This week SportsPro, one of the world’s leading sport business and media companies, published its sixth edition of “The World’s 50 Most Marketable Athletes”.
The study aims to measure athletes’ marketing potential over the next three years. The hypothetical question being asked is which athlete would give brands the best return on their outlay if signed to an endorsement deal over that period. Athletes are measured against six critical yardsticks: Value for money, age, home market appeal, charisma, willingness to be marketed and cross-over appeal.
The first ten athletes on this year’s list are Eugenie Bouchard, Neymar, Jordan Spieth, Missy Franklin, Lewis Hamilton, Virat Kohli, Stephen Curry, Kei Nishikori, Katarina Johnson-Thompson and Usain Bolt. South Africa has no representative on the list.
The list also credits each athlete’s management company and his/her key partners (i.e. major sponsors). From an athlete management and marketing point of view this is the most revealing aspect of the list.
Only four international management agencies represent more than one athlete. The industry pioneers, IMG (in conjunction with the Wasserman Media Group) is still by far the foremost agency in the world. They represent no fewer than eight athletes in the top 50. Three other agencies represent two each. A further four athletes (surprisingly) do not have an agent and two others, football stars Neymar and Lionel Messi, are managed by their fathers. The balance is managed by 34 different agencies (some by more than one agency).
Numerous agencies are scrambling for the opportunity to represent top athletes. This puts the agencies at a disadvantage because supply and demand are heavily in favour of the athletes. An agency must therefore focus on “doing things differently” to make it stand out from the pack.
The agency to athlete ratio also would appear to suggest that once an agency represents a mega-star, unless you’re IMG, all your resources have to be pooled together to manage and promote the athlete. Once again this leaves an agency vulnerable because it’s putting all (or at least most of) its eggs in one basket.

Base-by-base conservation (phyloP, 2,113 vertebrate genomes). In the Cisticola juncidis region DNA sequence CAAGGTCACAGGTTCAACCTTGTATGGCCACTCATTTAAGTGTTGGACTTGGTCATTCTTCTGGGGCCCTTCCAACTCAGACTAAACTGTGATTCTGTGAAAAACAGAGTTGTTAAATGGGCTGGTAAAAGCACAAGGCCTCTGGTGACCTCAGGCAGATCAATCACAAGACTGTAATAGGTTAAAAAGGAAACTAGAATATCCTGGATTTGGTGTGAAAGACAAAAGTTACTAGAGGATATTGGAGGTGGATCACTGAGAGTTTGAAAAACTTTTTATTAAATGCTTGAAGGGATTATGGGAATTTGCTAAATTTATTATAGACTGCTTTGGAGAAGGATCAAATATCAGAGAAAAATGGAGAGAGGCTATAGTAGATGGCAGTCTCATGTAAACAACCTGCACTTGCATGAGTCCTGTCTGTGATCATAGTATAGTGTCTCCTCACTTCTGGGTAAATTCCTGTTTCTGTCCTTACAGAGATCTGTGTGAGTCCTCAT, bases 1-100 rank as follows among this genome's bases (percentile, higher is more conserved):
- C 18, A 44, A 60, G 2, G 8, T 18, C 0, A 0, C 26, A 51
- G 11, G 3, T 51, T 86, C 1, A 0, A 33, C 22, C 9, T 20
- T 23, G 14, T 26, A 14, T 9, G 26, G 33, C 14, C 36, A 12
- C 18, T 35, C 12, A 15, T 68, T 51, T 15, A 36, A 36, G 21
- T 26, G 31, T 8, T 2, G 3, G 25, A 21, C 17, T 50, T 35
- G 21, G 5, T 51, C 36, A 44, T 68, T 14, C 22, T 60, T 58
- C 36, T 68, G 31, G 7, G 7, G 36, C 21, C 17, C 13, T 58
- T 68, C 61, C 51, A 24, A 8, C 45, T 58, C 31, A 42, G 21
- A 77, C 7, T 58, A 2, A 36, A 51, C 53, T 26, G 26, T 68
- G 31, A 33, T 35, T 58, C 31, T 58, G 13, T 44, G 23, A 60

It would be interesting to find out how many of the “one sport star agencies” manage to hold on to the athlete for his/her entire career…
SportsPro’s study doesn’t state how “key partners” is defined but from further research it would appear to be sponsorships worth approximately US$1 million and more per year.
In total 153 key partners were credited. Sport specific or technical sponsors dominate the key partners, and of these none is more prominent than Nike. The American sport goods giant sponsors a staggering 17 of the world’s most marketable athletes!
The other notable brands on the list include Oakley and Adidas with five sponsorships each, and Red Bull, Wilson and Monster Energy Drink with three each. Four other sport brands have two sponsorships each and 31 have one each.
When looking at cross-over sponsorships (i.e. sponsorships outside the athletes sphere of influence) the most prominent categories were the following:
- Food and beverage sponsorships: 17, with Coca Cola (3) leading the way.
- Watches sponsorships: 13, with Rolex (3) the leader.
- Telecommunications sponsorships: 10.
- Finance sponsorships: 9.
- Car sponsorships: 8, with Nissan sponsoring three athletes in the top 50.
Half of the world’s top sponsorships are sport specific. It confirms that the sponsorship of at least one leading brand in the athletes sport must form the bedrock of his/her sponsorship portfolio. The appeal of a successful cross-over sponsorship is limited and even the world’s most marketable athletes rarely manage more than one such sponsor.